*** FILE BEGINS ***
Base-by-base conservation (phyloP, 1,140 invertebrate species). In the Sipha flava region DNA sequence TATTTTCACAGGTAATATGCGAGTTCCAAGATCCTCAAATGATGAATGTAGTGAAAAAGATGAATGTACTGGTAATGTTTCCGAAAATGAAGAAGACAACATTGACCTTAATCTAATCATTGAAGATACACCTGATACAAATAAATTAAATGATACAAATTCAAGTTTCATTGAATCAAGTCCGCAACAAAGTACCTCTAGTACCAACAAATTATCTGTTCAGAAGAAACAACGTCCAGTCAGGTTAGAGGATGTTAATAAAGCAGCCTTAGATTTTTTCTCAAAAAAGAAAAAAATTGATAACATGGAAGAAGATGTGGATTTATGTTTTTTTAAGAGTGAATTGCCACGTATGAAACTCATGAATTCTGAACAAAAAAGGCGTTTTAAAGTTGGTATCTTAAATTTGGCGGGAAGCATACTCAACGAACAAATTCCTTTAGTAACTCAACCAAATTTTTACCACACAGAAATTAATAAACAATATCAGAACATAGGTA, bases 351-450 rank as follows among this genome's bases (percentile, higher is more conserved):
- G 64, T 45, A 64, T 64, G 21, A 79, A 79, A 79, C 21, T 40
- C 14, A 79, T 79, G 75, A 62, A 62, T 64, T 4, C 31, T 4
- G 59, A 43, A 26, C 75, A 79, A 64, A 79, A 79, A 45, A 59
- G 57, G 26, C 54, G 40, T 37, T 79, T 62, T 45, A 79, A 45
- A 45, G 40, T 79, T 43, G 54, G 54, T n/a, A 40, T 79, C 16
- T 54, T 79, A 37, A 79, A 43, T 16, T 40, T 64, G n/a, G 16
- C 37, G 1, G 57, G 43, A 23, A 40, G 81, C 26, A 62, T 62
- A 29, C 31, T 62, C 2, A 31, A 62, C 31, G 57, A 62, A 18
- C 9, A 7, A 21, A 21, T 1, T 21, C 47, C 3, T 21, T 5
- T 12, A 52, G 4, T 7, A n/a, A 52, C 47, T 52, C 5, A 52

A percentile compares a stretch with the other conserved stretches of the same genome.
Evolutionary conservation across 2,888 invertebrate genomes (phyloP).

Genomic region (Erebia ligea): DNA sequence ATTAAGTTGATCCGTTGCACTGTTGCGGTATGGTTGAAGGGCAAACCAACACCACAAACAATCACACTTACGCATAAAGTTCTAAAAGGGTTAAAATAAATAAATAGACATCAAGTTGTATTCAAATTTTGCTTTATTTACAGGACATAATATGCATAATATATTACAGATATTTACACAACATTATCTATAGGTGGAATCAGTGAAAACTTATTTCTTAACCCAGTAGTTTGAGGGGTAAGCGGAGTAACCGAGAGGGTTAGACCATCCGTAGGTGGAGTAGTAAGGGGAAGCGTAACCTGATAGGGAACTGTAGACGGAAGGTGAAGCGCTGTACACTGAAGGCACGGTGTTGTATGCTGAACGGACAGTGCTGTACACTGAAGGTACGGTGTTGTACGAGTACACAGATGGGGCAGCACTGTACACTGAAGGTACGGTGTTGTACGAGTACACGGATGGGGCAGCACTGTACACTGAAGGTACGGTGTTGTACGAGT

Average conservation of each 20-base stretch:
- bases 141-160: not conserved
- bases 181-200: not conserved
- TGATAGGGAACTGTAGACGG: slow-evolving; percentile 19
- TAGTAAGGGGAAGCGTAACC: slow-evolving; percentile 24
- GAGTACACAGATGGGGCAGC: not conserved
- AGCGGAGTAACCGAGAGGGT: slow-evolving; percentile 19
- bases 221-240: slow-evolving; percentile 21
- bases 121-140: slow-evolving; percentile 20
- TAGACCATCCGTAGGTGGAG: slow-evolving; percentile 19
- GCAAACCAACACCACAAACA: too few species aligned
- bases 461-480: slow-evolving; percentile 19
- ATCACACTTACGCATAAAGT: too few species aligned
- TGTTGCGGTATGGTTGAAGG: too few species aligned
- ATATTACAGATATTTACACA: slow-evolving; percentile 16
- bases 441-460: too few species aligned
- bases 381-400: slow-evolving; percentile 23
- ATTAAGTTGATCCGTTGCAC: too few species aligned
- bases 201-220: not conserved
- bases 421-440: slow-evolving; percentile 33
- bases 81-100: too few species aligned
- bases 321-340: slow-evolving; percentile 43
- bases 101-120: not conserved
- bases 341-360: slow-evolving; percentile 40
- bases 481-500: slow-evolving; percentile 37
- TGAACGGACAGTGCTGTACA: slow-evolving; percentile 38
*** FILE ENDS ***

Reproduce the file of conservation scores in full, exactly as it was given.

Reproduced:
Base-by-base conservation (phyloP, 1,140 invertebrate species). In the Sipha flava region DNA sequence TATTTTCACAGGTAATATGCGAGTTCCAAGATCCTCAAATGATGAATGTAGTGAAAAAGATGAATGTACTGGTAATGTTTCCGAAAATGAAGAAGACAACATTGACCTTAATCTAATCATTGAAGATACACCTGATACAAATAAATTAAATGATACAAATTCAAGTTTCATTGAATCAAGTCCGCAACAAAGTACCTCTAGTACCAACAAATTATCTGTTCAGAAGAAACAACGTCCAGTCAGGTTAGAGGATGTTAATAAAGCAGCCTTAGATTTTTTCTCAAAAAAGAAAAAAATTGATAACATGGAAGAAGATGTGGATTTATGTTTTTTTAAGAGTGAATTGCCACGTATGAAACTCATGAATTCTGAACAAAAAAGGCGTTTTAAAGTTGGTATCTTAAATTTGGCGGGAAGCATACTCAACGAACAAATTCCTTTAGTAACTCAACCAAATTTTTACCACACAGAAATTAATAAACAATATCAGAACATAGGTA, bases 351-450 rank as follows among this genome's bases (percentile, higher is more conserved):
- G 64, T 45, A 64, T 64, G 21, A 79, A 79, A 79, C 21, T 40
- C 14, A 79, T 79, G 75, A 62, A 62, T 64, T 4, C 31, T 4
- G 59, A 43, A 26, C 75, A 79, A 64, A 79, A 79, A 45, A 59
- G 57, G 26, C 54, G 40, T 37, T 79, T 62, T 45, A 79, A 45
- A 45, G 40, T 79, T 43, G 54, G 54, T n/a, A 40, T 79, C 16
- T 54, T 79, A 37, A 79, A 43, T 16, T 40, T 64, G n/a, G 16
- C 37, G 1, G 57, G 43, A 23, A 40, G 81, C 26, A 62, T 62
- A 29, C 31, T 62, C 2, A 31, A 62, C 31, G 57, A 62, A 18
- C 9, A 7, A 21, A 21, T 1, T 21, C 47, C 3, T 21, T 5
- T 12, A 52, G 4, T 7, A n/a, A 52, C 47, T 52, C 5, A 52

A percentile compares a stretch with the other conserved stretches of the same genome.
Evolutionary conservation across 2,888 invertebrate genomes (phyloP).

Genomic region (Erebia ligea): DNA sequence ATTAAGTTGATCCGTTGCACTGTTGCGGTATGGTTGAAGGGCAAACCAACACCACAAACAATCACACTTACGCATAAAGTTCTAAAAGGGTTAAAATAAATAAATAGACATCAAGTTGTATTCAAATTTTGCTTTATTTACAGGACATAATATGCATAATATATTACAGATATTTACACAACATTATCTATAGGTGGAATCAGTGAAAACTTATTTCTTAACCCAGTAGTTTGAGGGGTAAGCGGAGTAACCGAGAGGGTTAGACCATCCGTAGGTGGAGTAGTAAGGGGAAGCGTAACCTGATAGGGAACTGTAGACGGAAGGTGAAGCGCTGTACACTGAAGGCACGGTGTTGTATGCTGAACGGACAGTGCTGTACACTGAAGGTACGGTGTTGTACGAGTACACAGATGGGGCAGCACTGTACACTGAAGGTACGGTGTTGTACGAGTACACGGATGGGGCAGCACTGTACACTGAAGGTACGGTGTTGTACGAGT

Average conservation of each 20-base stretch:
- bases 141-160: not conserved
- bases 181-200: not conserved
- TGATAGGGAACTGTAGACGG: slow-evolving; percentile 19
- TAGTAAGGGGAAGCGTAACC: slow-evolving; percentile 24
- GAGTACACAGATGGGGCAGC: not conserved
- AGCGGAGTAACCGAGAGGGT: slow-evolving; percentile 19
- bases 221-240: slow-evolving; percentile 21
- bases 121-140: slow-evolving; percentile 20
- TAGACCATCCGTAGGTGGAG: slow-evolving; percentile 19
- GCAAACCAACACCACAAACA: too few species aligned
- bases 461-480: slow-evolving; percentile 19
- ATCACACTTACGCATAAAGT: too few species aligned
- TGTTGCGGTATGGTTGAAGG: too few species aligned
- ATATTACAGATATTTACACA: slow-evolving; percentile 16
- bases 441-460: too few species aligned
- bases 381-400: slow-evolving; percentile 23
- ATTAAGTTGATCCGTTGCAC: too few species aligned
- bases 201-220: not conserved
- bases 421-440: slow-evolving; percentile 33
- bases 81-100: too few species aligned
- bases 321-340: slow-evolving; percentile 43
- bases 101-120: not conserved
- bases 341-360: slow-evolving; percentile 40
- bases 481-500: slow-evolving; percentile 37
- TGAACGGACAGTGCTGTACA: slow-evolving; percentile 38